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The stream of consciousness: Sudhir Kakar and the novel

Sudhir Kakar is a psychoanalyst and writer who turned his attention to the novel relatively late in life. He talks to Vineet Gill about the pitfalls and pleasures of writing fiction, and the blandness of Joyce.

Vineet Gill  29th Aug 2015

Sudhir Kakar speaking at the Mountain Echoes festival in Thimphu, Bhutan.

udhir Kakar is an expert in psychoanalysis who also writes books. But to my mind, he is a writer first who nevertheless happened to be a professional psychoanlyst, perhaps the best known in the country.

He has written extensively on subjects like sexuality, the Indian identity, violence, mortality and the self — subjects that wouldn't seem out of place in a great novel.

And having written non-fiction books for most of his life, Kakar turned to fiction relatively late — it was only when he was 60 years of age that he wrote his first novel The Ascetic of Desire.

His most recent work is another novel, The Devil Take Love, which once again touches upon the twin subjects of sex and desire that have preoccupied Kakar's imagination for years.

When I met him at a recent literature festival in Bhutan, Kakar was sitting on the patio of his hotel, sipping vodka from a glass and smoking a fancy Cuban cigar. "I smoke one cigar a day. Always fancy," he told me.

Throughout our conversation, he only asked me one question: "Are you a literature student?" But before he could turn the tables on me, so to speak, and assume his familiar role of the interviewer, I brought the discussion back to its main focus —his life and his work. It was his turn to be on the couch.

Q. Do you remember your very first published piece? And whether it was fiction or non-fiction?

A. It was a short story in German. The year was 1962 or thereabouts, and this was when I was studying in Germany. So I published four or five short stories in German newspapers — it was a very regional paper called Mannheimer Morgen. Those were the first published stories, and then I forgot completely about fiction. The stories were like all kinds of emigrant stories — about nostalgia for India. But they were not very good, and I have made sure that nobody ever sees them again [laughs]. But my very first literary effort was a short Urdu radio play I wrote at the age of nine, which I sent to the All India Radio, and walked with a rejection slip for months in my pocket.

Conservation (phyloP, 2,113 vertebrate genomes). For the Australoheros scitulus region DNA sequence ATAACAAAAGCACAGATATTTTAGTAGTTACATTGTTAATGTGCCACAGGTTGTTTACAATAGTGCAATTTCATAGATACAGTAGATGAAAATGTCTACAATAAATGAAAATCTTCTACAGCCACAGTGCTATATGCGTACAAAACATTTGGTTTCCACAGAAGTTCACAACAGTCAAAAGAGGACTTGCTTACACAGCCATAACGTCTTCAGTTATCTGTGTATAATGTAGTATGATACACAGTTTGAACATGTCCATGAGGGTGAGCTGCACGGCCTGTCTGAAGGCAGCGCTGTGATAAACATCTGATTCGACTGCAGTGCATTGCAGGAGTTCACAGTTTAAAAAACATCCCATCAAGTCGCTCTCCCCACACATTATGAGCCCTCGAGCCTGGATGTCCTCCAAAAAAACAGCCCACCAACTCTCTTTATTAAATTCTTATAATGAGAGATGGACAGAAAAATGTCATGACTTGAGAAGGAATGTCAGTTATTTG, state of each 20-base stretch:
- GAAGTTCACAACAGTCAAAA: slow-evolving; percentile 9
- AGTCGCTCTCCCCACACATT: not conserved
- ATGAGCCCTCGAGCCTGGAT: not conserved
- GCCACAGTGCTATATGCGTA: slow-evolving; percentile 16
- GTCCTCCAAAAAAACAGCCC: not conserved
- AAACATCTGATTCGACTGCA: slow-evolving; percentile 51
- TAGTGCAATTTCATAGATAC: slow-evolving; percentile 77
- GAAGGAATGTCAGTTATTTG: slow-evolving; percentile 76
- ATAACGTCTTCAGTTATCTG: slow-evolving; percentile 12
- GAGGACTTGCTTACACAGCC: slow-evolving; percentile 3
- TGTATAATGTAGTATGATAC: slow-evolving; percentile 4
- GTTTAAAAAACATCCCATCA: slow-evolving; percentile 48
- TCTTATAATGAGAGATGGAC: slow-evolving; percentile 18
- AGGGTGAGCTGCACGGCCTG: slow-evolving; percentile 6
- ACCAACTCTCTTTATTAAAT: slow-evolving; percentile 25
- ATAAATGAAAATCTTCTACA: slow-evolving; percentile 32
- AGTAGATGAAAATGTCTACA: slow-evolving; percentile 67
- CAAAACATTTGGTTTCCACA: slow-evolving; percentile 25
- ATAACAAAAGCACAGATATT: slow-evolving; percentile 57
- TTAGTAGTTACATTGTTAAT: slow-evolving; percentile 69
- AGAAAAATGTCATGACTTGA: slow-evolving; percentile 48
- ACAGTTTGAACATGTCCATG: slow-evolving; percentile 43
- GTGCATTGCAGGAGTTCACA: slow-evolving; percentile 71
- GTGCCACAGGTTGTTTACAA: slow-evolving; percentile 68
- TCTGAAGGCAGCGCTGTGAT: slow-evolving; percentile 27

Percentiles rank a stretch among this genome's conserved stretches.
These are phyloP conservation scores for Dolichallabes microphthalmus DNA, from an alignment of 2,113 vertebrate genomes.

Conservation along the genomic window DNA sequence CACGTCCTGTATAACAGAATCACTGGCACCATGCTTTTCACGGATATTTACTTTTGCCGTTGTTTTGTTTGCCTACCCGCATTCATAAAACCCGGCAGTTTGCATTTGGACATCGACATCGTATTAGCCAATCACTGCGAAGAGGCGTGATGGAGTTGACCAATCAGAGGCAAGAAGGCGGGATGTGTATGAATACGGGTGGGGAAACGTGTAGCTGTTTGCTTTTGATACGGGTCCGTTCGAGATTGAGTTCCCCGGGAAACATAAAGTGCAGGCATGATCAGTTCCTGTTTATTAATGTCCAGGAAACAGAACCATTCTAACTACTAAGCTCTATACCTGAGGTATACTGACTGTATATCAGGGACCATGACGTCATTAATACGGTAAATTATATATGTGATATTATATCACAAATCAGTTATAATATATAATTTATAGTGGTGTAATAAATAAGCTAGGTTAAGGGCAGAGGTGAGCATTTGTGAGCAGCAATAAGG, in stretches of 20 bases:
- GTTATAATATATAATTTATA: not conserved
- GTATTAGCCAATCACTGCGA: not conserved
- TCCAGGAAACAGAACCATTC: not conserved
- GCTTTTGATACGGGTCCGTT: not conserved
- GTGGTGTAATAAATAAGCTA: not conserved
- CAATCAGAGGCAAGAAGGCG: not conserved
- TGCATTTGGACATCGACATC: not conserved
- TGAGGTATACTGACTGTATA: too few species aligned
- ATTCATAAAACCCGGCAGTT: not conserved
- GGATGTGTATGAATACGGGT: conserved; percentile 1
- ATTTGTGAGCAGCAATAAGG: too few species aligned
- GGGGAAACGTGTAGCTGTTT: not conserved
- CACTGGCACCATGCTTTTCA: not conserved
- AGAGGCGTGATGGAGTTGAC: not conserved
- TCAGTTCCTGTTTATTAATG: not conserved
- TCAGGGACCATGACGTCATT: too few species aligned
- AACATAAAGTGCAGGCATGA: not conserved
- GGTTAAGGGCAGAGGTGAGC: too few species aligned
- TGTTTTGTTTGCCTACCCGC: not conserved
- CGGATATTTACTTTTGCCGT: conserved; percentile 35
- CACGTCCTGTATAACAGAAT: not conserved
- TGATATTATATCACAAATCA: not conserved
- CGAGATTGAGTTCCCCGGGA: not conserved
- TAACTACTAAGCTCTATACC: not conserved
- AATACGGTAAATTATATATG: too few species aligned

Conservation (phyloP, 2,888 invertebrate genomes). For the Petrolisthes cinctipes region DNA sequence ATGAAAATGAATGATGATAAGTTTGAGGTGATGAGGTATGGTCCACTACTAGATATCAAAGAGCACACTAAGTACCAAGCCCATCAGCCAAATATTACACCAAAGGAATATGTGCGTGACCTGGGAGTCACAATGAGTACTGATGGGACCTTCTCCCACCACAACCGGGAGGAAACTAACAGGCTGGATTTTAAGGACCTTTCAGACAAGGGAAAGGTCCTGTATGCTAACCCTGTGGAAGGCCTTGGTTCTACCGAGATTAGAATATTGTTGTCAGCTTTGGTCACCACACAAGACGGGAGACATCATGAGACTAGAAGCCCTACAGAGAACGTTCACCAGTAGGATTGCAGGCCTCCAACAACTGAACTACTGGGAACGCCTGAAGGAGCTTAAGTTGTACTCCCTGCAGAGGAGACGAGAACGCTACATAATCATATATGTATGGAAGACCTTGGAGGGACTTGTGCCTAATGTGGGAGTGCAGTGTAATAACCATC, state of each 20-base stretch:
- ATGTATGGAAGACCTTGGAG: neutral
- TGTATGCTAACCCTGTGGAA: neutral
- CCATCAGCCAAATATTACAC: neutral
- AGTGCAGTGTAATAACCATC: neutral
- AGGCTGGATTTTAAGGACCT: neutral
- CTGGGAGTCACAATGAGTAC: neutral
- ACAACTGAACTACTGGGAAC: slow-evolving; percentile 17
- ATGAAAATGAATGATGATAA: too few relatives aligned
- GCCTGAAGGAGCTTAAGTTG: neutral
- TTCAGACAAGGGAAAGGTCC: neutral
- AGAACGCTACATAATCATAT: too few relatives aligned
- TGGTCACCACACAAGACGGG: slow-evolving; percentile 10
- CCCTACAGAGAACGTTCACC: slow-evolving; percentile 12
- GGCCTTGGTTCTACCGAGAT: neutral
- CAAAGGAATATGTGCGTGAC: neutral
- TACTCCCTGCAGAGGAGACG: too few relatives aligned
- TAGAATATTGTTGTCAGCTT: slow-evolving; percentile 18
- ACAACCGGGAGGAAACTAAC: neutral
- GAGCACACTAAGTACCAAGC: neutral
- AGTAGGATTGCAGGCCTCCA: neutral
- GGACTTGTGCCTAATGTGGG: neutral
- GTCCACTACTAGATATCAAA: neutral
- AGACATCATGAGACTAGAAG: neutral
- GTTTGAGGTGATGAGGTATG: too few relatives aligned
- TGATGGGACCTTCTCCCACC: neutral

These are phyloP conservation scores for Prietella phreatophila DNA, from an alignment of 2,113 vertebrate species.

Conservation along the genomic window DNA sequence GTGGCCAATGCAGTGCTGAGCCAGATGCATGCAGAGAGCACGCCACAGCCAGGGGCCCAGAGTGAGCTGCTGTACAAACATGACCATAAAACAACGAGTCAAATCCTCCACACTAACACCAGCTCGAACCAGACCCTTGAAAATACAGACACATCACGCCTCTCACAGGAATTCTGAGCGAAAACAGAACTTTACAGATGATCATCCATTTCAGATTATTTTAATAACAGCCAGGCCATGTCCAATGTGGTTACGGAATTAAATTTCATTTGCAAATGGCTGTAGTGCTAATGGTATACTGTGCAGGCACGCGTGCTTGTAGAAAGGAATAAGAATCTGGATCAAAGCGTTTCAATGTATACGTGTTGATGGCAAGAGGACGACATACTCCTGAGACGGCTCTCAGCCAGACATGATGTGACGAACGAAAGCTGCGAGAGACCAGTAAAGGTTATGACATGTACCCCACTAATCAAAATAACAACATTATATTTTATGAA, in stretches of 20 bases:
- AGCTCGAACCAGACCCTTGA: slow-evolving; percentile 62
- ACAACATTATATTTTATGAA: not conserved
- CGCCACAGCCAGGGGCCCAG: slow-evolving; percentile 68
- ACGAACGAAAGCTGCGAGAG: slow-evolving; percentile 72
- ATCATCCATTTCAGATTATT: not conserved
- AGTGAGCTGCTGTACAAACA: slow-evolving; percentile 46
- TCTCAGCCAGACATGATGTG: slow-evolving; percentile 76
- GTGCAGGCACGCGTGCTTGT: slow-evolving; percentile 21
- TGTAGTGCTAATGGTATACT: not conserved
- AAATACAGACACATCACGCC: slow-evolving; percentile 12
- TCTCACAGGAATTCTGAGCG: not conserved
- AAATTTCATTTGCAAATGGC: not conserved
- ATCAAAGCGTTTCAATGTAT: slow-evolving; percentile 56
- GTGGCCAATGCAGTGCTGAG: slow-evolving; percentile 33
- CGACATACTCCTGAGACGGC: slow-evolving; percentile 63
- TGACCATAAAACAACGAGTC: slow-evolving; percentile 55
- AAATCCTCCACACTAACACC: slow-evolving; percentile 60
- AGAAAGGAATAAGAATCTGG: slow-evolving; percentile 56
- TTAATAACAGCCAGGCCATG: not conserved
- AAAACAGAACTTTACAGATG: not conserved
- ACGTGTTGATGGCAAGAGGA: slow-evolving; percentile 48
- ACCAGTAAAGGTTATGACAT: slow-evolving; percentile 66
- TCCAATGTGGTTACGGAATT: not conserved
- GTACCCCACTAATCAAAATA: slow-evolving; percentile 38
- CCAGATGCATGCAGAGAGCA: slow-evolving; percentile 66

Q. An important aspect of being a writer is being a reader. What were you reading in your early years in Germany? Where you were studying Economics?

A. I was studying Economics, yes. But it was really naam ke vaaste (for name's sake). I was hardly...I mean, I was much too drunk by four o'clock. There, I got into a group of artists and writers. My best friend was a painter. And through them I discovered the world of European literature and art; and of course the pleasures of drinking wine and all. Also, the Economics went along — it was easy to do. But it was the reading and writing, that really began to interest me during my student years in Germany.

Q. And the decision to become a psychoanalyst? Was it something to support your writerly ambitions? Or did you choose this profession over being a full-time writer?

A. It was not an either/or thing. My career was very much psychoanalysis. I absolutely wanted to do that. And psychoanalysts and fiction writers are not very different. You have stories of individuals in both these areas. As for the writing — I wrote non-fiction for a long while. Then, I followed the Hindu Ashram Dharma. So when I turned 60 — this is a time for vanaprastha — leaving the psychoanalytic practice and Delhi, I went to a small village in Goa with my wife. I lived there and wrote my first novel.

Q. Writing your first novel, did you find it easy to make that transition to from non-fiction to fiction?

A. With the first novel, one is always afraid. So one keeps to what one knows. And since the erotic and sexuality are very central to Freudian psychoanalysis, I picked my figure [the principal character of the novel] and made him a scholar who deals with sexuality. So I think the novel has this little fault — writing it, I couldn't completely let go of my scholarly part. It has portions that may appear as pedantic digressions on sexuality, although anything to do with sexuality is never so dull [laughs]. So the first novel kept to that. You know, with my non-fiction I knew that there's a floor I cannot sink under, and a ceiling I won't rise above. With fiction I had no idea of the floor and the ceiling. But once that fear went away, after the first novel, it became easier.